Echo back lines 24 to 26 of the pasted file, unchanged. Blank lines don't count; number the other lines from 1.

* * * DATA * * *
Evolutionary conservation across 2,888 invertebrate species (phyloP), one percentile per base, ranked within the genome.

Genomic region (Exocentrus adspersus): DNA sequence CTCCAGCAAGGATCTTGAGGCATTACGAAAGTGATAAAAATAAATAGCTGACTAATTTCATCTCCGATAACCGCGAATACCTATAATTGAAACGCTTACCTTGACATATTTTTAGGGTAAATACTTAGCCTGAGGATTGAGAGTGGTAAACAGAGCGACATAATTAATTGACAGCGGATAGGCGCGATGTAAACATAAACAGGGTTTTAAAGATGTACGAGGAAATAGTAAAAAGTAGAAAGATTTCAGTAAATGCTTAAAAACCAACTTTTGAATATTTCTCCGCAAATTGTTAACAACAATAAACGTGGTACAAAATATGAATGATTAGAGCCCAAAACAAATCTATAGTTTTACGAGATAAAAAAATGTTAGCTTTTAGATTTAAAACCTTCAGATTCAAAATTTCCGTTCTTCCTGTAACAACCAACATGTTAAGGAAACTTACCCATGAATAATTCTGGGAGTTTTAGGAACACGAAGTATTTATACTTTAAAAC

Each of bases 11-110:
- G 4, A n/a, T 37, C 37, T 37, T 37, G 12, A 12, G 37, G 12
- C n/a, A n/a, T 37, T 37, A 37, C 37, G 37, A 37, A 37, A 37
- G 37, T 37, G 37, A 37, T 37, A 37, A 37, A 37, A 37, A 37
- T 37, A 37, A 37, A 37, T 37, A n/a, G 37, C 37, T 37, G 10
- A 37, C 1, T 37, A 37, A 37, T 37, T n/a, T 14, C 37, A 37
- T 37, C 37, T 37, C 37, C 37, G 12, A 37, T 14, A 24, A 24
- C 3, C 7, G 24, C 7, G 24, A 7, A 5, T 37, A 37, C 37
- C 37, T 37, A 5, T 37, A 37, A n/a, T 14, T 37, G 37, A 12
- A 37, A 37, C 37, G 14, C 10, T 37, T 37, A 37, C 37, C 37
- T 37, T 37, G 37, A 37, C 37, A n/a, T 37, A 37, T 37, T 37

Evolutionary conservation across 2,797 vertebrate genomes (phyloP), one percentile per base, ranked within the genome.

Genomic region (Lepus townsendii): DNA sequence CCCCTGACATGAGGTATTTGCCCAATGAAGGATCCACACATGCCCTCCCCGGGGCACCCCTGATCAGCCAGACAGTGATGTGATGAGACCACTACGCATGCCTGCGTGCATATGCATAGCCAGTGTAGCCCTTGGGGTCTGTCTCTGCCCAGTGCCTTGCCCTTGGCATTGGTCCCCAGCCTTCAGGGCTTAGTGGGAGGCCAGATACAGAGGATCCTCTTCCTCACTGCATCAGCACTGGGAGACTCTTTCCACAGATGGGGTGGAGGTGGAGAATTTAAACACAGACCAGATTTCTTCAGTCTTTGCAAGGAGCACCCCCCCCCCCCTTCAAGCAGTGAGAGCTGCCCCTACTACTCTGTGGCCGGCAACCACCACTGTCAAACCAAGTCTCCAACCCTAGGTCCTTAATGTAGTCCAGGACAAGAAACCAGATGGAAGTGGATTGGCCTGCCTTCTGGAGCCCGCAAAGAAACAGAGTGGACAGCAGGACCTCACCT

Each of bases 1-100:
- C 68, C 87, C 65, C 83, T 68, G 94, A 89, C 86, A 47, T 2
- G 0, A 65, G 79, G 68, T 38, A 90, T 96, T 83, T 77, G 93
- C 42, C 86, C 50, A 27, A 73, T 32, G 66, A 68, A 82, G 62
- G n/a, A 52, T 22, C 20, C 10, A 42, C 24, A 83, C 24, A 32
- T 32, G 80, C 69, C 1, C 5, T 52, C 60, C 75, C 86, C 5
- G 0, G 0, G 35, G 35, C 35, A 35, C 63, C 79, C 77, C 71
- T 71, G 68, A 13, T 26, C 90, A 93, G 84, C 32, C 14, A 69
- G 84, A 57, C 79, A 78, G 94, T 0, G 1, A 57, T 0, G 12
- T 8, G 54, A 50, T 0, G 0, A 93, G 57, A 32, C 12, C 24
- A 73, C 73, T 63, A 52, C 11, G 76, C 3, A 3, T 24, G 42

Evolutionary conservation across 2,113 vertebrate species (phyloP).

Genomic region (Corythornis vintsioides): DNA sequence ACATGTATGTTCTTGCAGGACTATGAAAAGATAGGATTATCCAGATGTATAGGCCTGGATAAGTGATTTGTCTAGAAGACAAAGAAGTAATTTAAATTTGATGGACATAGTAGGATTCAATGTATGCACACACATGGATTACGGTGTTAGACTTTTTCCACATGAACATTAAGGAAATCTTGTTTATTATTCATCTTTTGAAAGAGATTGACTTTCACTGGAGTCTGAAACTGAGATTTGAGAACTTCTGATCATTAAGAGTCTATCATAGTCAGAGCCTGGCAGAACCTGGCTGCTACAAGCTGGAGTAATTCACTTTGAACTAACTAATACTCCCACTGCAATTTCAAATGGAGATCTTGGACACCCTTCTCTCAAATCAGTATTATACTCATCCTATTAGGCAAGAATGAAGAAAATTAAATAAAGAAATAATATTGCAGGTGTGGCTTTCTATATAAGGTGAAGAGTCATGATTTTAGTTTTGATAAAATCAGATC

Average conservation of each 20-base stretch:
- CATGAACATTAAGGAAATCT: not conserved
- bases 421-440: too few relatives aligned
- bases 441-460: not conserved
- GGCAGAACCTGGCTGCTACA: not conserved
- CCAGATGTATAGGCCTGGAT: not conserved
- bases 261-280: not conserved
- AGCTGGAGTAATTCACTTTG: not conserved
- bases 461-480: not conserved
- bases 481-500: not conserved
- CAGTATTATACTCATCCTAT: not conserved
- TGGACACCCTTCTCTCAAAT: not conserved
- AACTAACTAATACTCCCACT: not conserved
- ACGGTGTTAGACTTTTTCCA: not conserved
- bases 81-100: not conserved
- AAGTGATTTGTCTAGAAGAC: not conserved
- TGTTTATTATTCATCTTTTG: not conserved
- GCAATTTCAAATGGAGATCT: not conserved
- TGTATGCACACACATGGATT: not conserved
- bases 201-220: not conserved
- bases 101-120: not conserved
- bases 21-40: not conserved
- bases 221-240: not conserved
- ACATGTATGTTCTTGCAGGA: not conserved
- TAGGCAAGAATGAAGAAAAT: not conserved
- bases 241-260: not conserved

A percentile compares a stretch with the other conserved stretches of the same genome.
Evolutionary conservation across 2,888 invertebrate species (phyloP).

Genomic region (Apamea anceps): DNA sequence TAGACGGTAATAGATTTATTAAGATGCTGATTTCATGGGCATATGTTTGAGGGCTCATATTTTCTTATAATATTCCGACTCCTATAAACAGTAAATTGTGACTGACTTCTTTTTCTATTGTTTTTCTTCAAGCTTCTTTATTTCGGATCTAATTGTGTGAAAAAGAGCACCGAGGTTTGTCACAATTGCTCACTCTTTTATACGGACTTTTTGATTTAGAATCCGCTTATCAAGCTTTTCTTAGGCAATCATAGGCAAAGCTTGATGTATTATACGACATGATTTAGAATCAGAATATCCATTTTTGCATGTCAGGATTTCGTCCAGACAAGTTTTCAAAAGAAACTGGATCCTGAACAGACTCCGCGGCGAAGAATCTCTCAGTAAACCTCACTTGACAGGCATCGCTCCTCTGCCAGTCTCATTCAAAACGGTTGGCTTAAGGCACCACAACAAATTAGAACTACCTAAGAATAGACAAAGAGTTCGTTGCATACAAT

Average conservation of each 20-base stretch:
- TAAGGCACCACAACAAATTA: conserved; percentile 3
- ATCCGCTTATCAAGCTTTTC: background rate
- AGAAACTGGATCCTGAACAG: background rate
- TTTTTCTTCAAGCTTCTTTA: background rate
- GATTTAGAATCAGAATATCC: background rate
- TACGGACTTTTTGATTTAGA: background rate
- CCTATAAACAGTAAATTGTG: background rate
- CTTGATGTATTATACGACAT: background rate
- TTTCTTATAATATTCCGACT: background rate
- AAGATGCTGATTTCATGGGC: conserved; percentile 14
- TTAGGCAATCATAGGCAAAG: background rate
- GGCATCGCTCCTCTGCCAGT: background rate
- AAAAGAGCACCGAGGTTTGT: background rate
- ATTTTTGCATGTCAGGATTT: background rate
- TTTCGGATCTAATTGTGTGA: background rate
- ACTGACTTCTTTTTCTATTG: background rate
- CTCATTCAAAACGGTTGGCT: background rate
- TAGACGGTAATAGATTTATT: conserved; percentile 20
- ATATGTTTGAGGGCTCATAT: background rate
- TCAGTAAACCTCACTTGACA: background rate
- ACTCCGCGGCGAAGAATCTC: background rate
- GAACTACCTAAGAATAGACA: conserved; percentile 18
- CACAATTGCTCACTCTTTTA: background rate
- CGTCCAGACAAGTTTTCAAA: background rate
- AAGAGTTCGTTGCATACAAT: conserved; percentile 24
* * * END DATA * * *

- G 84, A 57, C 79, A 78, G 94, T 0, G 1, A 57, T 0, G 12
- T 8, G 54, A 50, T 0, G 0, A 93, G 57, A 32, C 12, C 24
- A 73, C 73, T 63, A 52, C 11, G 76, C 3, A 3, T 24, G 42